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    Using Stop Loss Orders in Forex Trading

    Abstract:highlighting the importance of stop losses in forex trading

      Market movements can be unpredictable, and the stop loss is one of the few mechanisms that traders have to protect against excessive losses in the forex market. Stop losses in forex come in different forms and methods of application. This article will outline these various forms including static stops and trailing stops, as well as highlighting the importance of stop losses in forex trading.

      WHAT IS A STOP LOSS?

      A forex stop loss is a function offered by brokers to limit losses in volatile markets moving in a contrary direction to the initial trade. This function is implemented by setting a stop loss level, a specified amount of pips away from the entry price. A stop loss can be attached to long or short trades making it a useful tool for any forex trading strategy.

      WHY IS A STOP LOSS ORDER IMPORTANT?

      Stops are critical for a multitude of reasons, but it can really be boiled down to one thing: we can never see the future. Regardless of how strong the setup might be, or how much information might be pointing in the same direction – future currency prices are unknown to the market, and each trade is a risk.

      In the DailyFX Traits of Successful Traders research, this was a key finding – traders actually do win in many currency pairs the majority of the time. The chart below shows some of the more common pairings.

      FOREX STOP LOSS STRATEGIES

      Below are five strategies to apply in your forex trading when placing stop loss orders:

      1. Setting Static Stops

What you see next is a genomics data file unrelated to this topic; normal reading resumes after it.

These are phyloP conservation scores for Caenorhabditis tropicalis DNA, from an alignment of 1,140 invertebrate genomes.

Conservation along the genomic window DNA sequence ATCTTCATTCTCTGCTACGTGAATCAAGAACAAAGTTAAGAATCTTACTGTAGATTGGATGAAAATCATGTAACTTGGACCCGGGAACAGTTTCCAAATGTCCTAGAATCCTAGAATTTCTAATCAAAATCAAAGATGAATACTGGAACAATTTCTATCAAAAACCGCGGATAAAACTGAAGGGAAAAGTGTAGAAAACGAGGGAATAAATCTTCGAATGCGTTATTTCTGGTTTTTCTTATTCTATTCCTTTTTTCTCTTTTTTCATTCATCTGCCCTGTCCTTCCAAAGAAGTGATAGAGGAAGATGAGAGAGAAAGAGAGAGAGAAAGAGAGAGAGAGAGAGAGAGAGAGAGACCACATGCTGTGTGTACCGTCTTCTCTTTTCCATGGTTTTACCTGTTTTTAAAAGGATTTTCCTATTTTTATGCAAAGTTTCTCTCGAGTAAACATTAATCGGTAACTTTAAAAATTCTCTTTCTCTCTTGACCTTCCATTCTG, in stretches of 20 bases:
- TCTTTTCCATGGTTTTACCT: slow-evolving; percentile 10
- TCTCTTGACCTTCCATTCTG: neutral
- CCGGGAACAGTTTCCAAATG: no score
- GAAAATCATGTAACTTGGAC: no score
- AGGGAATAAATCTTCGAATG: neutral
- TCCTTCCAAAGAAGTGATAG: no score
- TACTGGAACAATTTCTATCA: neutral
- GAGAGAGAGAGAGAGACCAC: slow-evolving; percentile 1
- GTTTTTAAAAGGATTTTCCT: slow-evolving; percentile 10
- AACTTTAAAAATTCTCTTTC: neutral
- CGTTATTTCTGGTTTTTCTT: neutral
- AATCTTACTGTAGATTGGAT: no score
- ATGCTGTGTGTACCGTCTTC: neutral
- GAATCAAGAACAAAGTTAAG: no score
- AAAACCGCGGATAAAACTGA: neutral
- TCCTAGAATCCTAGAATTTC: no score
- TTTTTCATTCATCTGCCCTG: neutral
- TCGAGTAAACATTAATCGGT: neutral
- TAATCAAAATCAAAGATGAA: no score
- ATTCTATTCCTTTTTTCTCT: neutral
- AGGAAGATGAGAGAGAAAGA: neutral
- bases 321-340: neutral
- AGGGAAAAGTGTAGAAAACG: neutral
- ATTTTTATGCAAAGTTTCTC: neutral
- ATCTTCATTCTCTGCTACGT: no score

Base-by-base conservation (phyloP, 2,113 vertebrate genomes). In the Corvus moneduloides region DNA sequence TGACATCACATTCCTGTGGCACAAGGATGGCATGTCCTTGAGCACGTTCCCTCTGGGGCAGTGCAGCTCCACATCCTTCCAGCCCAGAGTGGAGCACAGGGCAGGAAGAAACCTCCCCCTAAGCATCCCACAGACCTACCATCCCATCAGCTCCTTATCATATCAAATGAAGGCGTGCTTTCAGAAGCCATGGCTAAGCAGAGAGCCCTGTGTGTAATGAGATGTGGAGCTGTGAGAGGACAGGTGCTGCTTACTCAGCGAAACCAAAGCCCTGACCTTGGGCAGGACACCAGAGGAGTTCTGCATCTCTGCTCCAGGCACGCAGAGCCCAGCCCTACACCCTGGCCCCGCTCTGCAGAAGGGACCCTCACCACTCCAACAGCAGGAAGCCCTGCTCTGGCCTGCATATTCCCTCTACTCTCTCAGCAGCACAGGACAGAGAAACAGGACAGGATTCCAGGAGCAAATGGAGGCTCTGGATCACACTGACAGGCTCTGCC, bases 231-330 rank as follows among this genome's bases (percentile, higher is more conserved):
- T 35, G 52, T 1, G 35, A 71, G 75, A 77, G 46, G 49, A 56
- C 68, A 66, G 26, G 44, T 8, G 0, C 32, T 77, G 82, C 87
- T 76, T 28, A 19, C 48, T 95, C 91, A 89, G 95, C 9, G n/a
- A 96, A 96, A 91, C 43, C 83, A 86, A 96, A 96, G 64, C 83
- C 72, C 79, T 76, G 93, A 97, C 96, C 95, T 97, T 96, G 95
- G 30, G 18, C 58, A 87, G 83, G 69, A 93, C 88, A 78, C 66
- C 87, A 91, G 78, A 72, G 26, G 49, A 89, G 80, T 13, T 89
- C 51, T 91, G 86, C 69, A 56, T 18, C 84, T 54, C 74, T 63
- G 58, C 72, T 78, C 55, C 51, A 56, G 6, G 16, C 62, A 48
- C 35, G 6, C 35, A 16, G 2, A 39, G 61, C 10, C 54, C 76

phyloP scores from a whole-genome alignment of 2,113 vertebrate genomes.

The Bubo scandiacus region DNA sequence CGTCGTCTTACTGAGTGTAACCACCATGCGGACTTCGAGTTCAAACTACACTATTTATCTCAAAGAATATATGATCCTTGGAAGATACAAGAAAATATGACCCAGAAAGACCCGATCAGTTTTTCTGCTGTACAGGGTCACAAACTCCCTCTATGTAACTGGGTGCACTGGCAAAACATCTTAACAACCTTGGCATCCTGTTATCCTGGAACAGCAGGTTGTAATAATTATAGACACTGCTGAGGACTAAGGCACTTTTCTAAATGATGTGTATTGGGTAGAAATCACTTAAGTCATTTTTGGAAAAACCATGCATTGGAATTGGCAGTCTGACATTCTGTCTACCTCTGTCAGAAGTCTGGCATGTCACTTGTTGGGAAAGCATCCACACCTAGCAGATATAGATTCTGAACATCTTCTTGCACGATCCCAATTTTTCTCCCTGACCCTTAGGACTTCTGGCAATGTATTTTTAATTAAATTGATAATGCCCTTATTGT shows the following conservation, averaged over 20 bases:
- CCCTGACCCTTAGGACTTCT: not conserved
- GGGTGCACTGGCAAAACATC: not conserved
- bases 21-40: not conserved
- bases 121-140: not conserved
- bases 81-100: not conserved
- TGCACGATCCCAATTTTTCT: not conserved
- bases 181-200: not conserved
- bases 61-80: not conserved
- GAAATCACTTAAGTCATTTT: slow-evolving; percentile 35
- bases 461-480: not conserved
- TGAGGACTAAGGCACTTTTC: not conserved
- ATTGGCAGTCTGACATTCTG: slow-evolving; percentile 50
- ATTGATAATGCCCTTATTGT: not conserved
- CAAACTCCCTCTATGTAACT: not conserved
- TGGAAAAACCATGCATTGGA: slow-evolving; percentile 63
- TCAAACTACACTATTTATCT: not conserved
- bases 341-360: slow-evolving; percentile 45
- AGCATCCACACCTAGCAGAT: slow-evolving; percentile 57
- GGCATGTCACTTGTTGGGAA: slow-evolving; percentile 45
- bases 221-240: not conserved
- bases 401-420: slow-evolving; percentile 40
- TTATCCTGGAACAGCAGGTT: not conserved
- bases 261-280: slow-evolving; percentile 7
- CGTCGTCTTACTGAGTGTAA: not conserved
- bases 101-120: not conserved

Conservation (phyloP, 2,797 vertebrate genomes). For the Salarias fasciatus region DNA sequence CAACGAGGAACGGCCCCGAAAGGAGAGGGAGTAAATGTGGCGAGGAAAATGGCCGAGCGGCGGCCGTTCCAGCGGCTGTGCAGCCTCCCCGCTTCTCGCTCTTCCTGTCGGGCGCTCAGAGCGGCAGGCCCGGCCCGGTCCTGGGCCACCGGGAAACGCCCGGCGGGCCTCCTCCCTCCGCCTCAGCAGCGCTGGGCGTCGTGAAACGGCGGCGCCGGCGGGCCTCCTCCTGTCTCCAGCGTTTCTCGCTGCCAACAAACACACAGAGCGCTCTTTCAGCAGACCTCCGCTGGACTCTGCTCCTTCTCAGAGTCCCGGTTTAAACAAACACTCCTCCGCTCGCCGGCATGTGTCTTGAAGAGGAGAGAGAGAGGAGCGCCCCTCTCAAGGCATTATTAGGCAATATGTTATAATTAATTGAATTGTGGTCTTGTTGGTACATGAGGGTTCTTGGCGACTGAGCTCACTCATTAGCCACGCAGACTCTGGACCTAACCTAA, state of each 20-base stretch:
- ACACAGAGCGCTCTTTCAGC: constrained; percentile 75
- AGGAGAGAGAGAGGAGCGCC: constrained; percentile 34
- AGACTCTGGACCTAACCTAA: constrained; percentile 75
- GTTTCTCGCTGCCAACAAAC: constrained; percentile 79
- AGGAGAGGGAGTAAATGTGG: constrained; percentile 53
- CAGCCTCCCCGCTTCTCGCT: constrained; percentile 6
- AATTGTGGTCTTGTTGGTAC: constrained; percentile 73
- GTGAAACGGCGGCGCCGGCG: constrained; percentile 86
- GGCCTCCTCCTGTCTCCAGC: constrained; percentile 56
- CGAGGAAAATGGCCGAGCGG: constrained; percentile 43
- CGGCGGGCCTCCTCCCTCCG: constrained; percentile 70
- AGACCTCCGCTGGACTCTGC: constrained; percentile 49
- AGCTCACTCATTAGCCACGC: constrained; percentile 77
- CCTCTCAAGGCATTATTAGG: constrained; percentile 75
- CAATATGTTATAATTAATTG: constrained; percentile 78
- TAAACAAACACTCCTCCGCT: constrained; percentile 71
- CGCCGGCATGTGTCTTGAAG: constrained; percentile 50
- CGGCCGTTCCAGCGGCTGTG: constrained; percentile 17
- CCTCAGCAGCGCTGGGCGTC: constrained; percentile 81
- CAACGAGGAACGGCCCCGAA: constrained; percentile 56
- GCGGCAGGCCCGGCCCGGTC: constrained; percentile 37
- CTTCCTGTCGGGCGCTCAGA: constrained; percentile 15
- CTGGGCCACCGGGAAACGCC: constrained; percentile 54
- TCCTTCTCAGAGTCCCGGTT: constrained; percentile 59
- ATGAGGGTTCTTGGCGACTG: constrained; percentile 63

Traders can set forex stops at a static price with the anticipation of allocating the stop-loss, and not moving or changing the stop until the trade either hits the stop or limit price. The ease of this stop mechanism is its simplicity, and the ability for traders to ensure that they are looking for a minimum one-to-one risk-to-reward ratio.

      For example, lets consider a swing-trader in California that is initiating positions during the Asian session; with the anticipation that volatility during the European or US sessions would be affecting their trades the most.

      This trader wants to give their trades enough room to work, without giving up too much equity in the event that they are wrong, so they set a static stop of 50 pips on every position that they trigger. They want to set a profit target at least as large as the stop distance, so every limit order is set for a minimum of 50 pips. If the trader wanted to set a one-to-two risk-to-reward ratio on every entry, they can simply set a static stop at 50 pips, and a static limit at 100 pips for every trade that they initiate.

      2. Static Stops based on Indicators

      Some traders take static stops a step further, and they base the static stop distance on an indicator such as Average True Range. The primary benefit behind this is that traders are using actual market information to assist in setting that stop.

      So, if a trader is setting a static 50 pip stop loss with a static 100 pip limit as in the previous example – what does that 50 pip stop mean in a volatile market, and what does that 50 pip stop mean in a quiet market?

      If the market is quiet, 50 pips can be a large move and if the market is volatile, those same 50 pips can be looked at as a small move. Using an indicator like average true range, or pivot points, or price swings can allow traders to use recent market information to more accurately analyze their risk management options.

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